Euro-Area: ECB more pessimistic on economic outlook, signals possible easing in near term
April 4, 2013
At its 4 April policy meeting, the European Central Bank (ECB) kept the refinancing rate unchanged at a record low of 0.75%. The decision, which was widely expected by the market, represents the eighth consecutive month in which the ECB leaves the policy rate unchanged.
While the Bank's assessment regarding the economic outlook remained broadly unchanged compared to February's statement, the ECB appears to have a slightly more pessimistic view. In its statement, the reference to a stabilization of economic activity ("albeit at low levels") in the first part of the year was dropped, as recent economic indicators "confirm that the economic weakness" experienced in Q4 2012 "extended into the early part of the year". The ECB continues to expect a gradual recovery in the second half of 2013, "subject to downside risks".
Regarding the outlook for price developments, the ECB maintains the view that risks are on balance. Currently, inflation is in line with the Bank's target of "inflation rates of below, but close to, 2% over the medium term".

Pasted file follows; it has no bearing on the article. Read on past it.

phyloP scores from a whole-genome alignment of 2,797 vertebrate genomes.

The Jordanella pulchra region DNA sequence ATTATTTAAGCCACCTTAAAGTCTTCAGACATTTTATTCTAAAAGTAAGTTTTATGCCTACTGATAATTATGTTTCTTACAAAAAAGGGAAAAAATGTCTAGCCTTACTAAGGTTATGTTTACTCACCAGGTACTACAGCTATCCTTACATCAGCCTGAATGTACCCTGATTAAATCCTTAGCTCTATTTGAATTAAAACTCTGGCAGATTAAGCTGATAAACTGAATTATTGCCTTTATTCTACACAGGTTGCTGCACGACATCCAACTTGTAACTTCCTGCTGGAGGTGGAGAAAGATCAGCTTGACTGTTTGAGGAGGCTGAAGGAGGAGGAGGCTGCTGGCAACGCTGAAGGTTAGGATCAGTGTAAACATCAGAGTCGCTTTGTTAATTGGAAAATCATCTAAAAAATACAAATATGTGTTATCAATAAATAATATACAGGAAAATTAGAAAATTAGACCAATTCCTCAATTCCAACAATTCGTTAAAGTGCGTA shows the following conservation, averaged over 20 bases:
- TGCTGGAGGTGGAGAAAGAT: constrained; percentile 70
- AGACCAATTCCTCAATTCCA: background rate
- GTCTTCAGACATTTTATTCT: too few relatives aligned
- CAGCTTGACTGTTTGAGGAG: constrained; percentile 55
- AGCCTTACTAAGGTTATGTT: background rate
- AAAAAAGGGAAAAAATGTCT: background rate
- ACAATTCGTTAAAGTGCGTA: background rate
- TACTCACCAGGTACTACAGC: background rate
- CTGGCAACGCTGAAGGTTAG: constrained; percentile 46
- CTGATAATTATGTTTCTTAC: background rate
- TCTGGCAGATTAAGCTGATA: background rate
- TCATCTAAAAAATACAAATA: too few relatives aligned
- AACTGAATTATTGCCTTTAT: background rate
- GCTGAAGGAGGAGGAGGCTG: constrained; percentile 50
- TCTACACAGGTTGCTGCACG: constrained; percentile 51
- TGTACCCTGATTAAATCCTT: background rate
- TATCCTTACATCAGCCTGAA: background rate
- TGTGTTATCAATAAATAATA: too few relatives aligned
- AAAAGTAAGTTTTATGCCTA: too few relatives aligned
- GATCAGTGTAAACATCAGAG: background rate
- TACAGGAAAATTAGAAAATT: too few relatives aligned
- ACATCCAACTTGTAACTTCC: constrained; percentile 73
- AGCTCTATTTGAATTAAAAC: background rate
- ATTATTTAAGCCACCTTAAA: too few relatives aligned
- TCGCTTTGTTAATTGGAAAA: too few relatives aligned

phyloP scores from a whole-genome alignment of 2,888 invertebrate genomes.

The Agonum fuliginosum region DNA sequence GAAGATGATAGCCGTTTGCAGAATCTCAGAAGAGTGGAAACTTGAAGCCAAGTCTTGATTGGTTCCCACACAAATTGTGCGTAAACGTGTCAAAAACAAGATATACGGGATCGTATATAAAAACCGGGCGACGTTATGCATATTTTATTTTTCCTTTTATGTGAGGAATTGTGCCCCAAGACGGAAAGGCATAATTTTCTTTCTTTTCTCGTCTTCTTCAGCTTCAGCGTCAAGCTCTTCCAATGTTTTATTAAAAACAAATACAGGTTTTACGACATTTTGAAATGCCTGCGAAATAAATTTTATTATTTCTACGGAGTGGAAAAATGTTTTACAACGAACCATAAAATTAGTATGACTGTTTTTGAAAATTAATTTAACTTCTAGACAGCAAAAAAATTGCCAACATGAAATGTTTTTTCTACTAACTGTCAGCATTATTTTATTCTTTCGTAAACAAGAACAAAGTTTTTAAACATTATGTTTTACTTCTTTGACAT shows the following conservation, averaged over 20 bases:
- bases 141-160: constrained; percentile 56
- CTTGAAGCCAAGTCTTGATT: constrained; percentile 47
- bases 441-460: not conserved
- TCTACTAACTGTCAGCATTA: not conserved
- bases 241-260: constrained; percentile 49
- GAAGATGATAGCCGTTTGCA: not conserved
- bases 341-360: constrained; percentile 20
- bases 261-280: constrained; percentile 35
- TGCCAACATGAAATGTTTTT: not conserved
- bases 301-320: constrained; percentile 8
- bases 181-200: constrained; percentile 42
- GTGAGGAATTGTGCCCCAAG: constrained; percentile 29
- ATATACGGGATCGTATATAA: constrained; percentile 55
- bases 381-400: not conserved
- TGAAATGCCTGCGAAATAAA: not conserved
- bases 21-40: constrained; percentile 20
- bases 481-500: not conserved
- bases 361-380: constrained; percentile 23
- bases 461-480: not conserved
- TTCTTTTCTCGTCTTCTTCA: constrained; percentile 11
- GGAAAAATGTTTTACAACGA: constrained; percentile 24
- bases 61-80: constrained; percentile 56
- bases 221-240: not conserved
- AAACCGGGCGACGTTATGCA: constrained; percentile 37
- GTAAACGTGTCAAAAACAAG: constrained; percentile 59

In the press conference following the monetary policy announcement, ECB President Mario Draghi stated that the ECB had been discussing non-standard measures, in particular to address the lack of credit for small and medium enterprises (SMEs). Moreover, amid signals of a continued deterioration in economic activity in the Euro area, Draghi stated that the ECB "will assess all incoming data and stand ready to act". According to analysts, this suggests that monetary authorities are opening the door for further monetary easing in the coming months. Against this backdrop, FocusEconomics panellists expect the policy rate to end 2013 at 0.66% and 2014 at 0.77%.
Author: Armando Ciccarelli, Head of Data Solutions